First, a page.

Future Trends for Web Analytics in China

  |  January 13, 2012   |  Comments   |  

In China and worldwide, "social media analytics" receive a ridiculous amount of attention, while people are not even able to deal with their "traditional" online channels. So which is more important?

Together with Baidu and other partners, we talked in-depth on web analytics with tens of companies, including innovative MNCs, family businesses that have gone public, as well as traditional SMEs, in a province in southeastern China. Understanding and expectation on web analytics from those clients did impress us, and we really gave much thought on future trends of web analytics development in the country.

China is a large country with typical disequilibrium of development. Professionals working at CBD in Beijing or Shanghai process data mining models, while some marketers still deal with tens of millions dollars businesses using spreadsheets. Web analytics firms have to use their methodology based on automated tools or hands-on services to solve clients' problems, take care of their cross businesses, and guide them to set boundaries for web analytics.

1. Routine data and reporting is good, but clients need insights to actually solve their problems.

As new comers to the world of web analytics, marketers in China are still obsessing about shining key performance indicators (KPI) dashboards, complicated technical implementations, and abundant data reports. Even worldwide, the industry also complains about how no one takes action on any data or routine reporting provided by web analytics tools. We need to embrace business centric structured approaches, such as attribution models, and finally, to choose testing and optimization as a way of life.

The good news is marketers in China are getting more and more innovative and with enough budget for trial and error. Here is one of the best practices we served clients: standardized reporting in the first year, systematic training on in-house marketers and other related 4A agencies in the second, and monthly analysis on certain tasks of actual digital problems during the last final years.

2. When client's business is integrated, web analytics need to be cross channels, cross platforms, and cross devices.

Bubbling and de-bubbling of China's online B2C shows online and offline becoming more and more entangled in business nature. The best business and marketing strategies will be those that can take advantage of this integration between different channels, platforms and devices, along with customers that switch between online and offline. Clients will naturally search for such solutions, while web analytics find itself on the path to convergence to provide a more complete intelligence.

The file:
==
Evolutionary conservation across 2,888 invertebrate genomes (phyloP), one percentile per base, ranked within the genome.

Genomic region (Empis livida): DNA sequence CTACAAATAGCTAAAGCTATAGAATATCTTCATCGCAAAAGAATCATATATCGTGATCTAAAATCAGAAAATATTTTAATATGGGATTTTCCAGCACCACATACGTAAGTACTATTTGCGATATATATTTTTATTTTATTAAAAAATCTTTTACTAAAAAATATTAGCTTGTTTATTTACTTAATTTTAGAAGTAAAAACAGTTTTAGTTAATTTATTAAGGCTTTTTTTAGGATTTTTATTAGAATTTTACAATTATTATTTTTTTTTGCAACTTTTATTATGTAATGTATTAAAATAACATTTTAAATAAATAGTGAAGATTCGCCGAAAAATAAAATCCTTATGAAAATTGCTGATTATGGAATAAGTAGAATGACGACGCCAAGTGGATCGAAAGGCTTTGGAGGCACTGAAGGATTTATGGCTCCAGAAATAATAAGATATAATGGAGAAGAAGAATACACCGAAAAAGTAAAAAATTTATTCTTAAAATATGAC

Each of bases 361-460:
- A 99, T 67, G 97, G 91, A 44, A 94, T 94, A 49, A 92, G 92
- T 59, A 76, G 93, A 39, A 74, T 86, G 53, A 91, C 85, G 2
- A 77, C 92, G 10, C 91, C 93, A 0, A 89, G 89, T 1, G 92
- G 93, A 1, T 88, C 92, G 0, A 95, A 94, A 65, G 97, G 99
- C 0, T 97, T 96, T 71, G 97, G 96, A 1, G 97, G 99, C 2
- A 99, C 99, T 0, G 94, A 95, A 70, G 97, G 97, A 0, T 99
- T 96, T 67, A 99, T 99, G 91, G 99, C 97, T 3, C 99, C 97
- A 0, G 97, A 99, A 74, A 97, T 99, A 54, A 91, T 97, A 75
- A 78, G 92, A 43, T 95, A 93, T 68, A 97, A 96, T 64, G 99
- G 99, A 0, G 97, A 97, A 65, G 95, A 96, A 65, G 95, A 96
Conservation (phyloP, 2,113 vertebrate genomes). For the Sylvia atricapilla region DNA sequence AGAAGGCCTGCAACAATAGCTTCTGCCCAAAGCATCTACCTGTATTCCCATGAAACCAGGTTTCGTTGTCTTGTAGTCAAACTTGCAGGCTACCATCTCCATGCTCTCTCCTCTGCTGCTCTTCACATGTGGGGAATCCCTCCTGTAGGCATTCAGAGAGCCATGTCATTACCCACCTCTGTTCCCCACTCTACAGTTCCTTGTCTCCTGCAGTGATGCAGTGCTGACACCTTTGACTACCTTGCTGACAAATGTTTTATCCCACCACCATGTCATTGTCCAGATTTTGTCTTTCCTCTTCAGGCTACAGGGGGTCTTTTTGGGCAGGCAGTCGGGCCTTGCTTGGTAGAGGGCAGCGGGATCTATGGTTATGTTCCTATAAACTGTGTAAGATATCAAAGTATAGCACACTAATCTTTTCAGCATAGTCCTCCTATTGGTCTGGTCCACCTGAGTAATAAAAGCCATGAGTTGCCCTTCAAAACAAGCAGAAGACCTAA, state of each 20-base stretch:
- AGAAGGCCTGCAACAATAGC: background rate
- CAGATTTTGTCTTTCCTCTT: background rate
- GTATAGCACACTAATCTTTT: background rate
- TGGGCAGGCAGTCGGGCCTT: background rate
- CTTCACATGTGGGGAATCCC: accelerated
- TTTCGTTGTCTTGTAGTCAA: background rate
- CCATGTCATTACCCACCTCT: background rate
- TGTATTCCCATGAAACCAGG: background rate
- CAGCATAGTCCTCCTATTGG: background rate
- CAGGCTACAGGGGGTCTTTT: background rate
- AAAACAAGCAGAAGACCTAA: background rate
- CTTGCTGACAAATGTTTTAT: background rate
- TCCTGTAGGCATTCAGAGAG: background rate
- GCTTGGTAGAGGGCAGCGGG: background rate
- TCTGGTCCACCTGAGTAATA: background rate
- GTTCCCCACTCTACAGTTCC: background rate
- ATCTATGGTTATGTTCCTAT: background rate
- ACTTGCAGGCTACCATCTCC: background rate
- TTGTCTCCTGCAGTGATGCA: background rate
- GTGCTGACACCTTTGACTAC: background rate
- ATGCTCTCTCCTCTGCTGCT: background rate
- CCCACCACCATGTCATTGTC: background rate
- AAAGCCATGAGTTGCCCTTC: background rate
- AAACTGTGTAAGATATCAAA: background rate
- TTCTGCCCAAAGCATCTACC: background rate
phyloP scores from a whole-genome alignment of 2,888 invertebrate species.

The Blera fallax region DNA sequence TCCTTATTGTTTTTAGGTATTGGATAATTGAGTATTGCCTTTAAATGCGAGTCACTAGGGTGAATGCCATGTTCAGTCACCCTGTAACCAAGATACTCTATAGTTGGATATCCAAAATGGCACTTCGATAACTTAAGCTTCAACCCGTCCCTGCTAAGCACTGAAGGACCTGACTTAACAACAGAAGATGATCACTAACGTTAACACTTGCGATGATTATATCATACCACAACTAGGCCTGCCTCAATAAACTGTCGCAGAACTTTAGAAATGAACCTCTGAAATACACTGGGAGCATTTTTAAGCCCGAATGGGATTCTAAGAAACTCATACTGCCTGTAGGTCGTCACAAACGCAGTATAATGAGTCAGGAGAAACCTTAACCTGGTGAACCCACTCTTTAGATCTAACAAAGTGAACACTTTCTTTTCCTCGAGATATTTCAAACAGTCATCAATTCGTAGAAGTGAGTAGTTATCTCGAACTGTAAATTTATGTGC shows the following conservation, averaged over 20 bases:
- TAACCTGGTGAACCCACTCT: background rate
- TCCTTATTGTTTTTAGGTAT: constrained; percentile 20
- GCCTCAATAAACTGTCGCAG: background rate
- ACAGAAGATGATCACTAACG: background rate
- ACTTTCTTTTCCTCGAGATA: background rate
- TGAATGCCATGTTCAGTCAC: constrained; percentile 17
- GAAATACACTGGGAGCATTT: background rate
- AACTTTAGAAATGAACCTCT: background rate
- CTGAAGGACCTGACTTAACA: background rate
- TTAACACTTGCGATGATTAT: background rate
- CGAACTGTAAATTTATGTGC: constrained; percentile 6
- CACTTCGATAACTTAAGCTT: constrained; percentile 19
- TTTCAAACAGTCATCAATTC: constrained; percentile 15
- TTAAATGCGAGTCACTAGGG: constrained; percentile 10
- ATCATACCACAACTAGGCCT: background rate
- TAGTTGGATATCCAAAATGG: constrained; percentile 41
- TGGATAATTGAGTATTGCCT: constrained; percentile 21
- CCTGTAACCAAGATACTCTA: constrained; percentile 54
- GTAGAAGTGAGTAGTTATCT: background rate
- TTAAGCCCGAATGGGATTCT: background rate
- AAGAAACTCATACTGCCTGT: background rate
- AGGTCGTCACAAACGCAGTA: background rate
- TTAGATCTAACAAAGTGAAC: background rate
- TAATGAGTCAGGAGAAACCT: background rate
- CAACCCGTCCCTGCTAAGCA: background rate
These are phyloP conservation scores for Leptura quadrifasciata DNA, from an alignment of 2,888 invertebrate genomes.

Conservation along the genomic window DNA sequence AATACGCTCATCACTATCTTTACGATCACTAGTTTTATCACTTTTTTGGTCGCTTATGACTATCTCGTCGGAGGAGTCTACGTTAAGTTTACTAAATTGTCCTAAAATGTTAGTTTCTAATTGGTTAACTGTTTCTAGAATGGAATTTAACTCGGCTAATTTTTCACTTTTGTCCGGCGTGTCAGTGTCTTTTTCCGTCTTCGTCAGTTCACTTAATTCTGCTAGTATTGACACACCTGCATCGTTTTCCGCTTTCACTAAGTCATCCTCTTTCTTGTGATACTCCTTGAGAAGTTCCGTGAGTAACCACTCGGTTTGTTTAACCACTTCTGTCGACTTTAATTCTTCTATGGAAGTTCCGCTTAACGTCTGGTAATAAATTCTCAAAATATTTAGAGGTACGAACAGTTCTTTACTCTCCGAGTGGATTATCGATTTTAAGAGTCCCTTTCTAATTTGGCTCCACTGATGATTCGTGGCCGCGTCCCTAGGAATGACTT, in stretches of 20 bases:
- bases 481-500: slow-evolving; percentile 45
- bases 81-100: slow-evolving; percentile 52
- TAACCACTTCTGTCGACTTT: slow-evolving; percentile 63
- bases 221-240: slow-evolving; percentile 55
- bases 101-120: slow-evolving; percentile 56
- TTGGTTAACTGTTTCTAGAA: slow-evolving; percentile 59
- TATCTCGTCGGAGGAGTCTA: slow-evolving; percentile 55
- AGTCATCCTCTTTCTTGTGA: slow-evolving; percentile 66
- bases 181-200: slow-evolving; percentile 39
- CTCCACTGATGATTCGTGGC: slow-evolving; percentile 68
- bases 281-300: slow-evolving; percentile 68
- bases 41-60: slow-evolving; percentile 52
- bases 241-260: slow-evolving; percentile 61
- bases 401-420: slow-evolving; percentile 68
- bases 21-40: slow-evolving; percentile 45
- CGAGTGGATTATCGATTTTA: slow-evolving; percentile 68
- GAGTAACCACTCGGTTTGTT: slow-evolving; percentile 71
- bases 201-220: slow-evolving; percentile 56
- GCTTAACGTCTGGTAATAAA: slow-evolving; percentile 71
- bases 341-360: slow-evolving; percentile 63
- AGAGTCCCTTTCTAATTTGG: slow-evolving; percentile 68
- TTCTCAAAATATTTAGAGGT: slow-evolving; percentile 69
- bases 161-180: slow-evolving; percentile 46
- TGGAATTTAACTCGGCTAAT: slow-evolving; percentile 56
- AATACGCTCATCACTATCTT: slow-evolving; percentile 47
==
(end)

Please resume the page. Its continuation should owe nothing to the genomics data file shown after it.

Mobile is recognized as one of the important touch points among customer relationship management category, and these applications will be enrolled into Web analytics solutions as a must-to-arm component. It's the same, even with more general group of end users; just where they come to you, whether on a mobile phone, a tablet, or at the desktop, is different.

3. Analysts should help and guide clients to set boundaries for analytics activities.

In recent months, in China and worldwide, "social media" or "social media analytics" receive ridiculous amount of attention, while people are not even able to deal with their "traditional" online channels, such as websites/mini sites or search engine. Tens of thousands of followers on Sina Weibo,, or satisfied and profitable customers from paid search and organic traffic, which is more important?

Stop trying to do everything and put first things first, that's the truth dealing with our web analytics activities in the year 2012, and other digital things as well.

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Michael Xu

Michael Y. Xu has more than 15 years of digital marketing and financial services experience serving Fortune 500 clients and China's top-tier state owned enterprises in both North American and Northeast Asian markets. He joined Gridsum, China's leading online business optimization company, in early 2008 as senior vice president of business operations. Michael manages Gridsum Technology's strategic cooperation, business development, and marketing teams, while determining how Gridsum Technology would use partner connection to deliver the best results for clients and the entire ecosystem. Under his leadership, Gridsum Technology successfully initiates solid partnership with iCrossing and Microsoft. Michael worked in the Strategic Investment Department of Sinochem, China's top national oil company with 19 times entries into Fortune 500, from 1994 to 1999, where he got deeply involved with major transactions, including China Unicom, Shanghai Grand Hyatt, Suzhou Industrial Park, WEPEC, and Zhejiang Aoshan National Petroleum Base. He then joined one of China's leading real estate companies as financial controller. Michael is currently the board of director of SEMPO and the co-chairman for SEMPO's Greater China Working Group and Member of Global Committee. Through his coordination, SEMPO Greater China formed in-depth partnership with Baidu, China's top search engine. He also speaks at conferences on online business optimization and SEO/SEM. Michael received his MBA and MS degrees from California State University in 2003, and his BA degree in Accounting from Renmin University of China in 1994.

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